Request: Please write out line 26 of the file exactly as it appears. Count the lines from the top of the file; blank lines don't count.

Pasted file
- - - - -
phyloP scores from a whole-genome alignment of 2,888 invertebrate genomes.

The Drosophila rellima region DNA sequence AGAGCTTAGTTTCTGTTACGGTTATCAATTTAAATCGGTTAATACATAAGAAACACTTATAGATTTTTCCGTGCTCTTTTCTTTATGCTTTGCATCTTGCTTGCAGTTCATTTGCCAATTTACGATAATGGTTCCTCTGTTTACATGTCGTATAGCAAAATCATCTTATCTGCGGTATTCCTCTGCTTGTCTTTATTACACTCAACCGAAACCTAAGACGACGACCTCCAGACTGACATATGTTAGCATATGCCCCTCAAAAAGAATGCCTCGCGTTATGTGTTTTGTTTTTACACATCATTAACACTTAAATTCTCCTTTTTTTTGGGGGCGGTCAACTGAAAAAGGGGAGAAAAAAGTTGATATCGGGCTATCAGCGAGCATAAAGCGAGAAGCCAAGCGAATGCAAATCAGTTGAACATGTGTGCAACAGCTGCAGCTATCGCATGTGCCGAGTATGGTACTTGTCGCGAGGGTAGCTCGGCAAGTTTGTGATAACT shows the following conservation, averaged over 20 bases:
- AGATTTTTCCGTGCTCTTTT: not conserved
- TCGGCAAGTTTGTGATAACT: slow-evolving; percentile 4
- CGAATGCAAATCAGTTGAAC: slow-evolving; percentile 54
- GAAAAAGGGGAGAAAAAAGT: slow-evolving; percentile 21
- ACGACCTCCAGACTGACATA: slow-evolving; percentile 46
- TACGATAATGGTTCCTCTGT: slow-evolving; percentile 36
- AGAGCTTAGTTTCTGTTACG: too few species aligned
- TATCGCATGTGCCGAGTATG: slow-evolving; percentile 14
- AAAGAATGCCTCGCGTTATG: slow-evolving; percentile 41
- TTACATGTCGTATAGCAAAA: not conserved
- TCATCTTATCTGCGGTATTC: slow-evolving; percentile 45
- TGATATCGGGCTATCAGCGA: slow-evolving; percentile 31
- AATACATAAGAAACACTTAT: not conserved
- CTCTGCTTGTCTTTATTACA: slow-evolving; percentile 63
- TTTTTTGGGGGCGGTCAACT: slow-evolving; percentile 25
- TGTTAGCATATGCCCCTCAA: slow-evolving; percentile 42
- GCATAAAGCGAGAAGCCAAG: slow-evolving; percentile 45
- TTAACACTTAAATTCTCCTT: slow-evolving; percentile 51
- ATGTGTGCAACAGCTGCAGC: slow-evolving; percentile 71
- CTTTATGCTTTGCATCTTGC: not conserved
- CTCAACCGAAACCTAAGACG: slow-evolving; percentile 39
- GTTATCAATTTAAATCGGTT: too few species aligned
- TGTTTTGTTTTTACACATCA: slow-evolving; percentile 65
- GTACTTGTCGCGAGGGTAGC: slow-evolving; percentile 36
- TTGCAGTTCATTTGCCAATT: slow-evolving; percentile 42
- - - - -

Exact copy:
- GTACTTGTCGCGAGGGTAGC: slow-evolving; percentile 36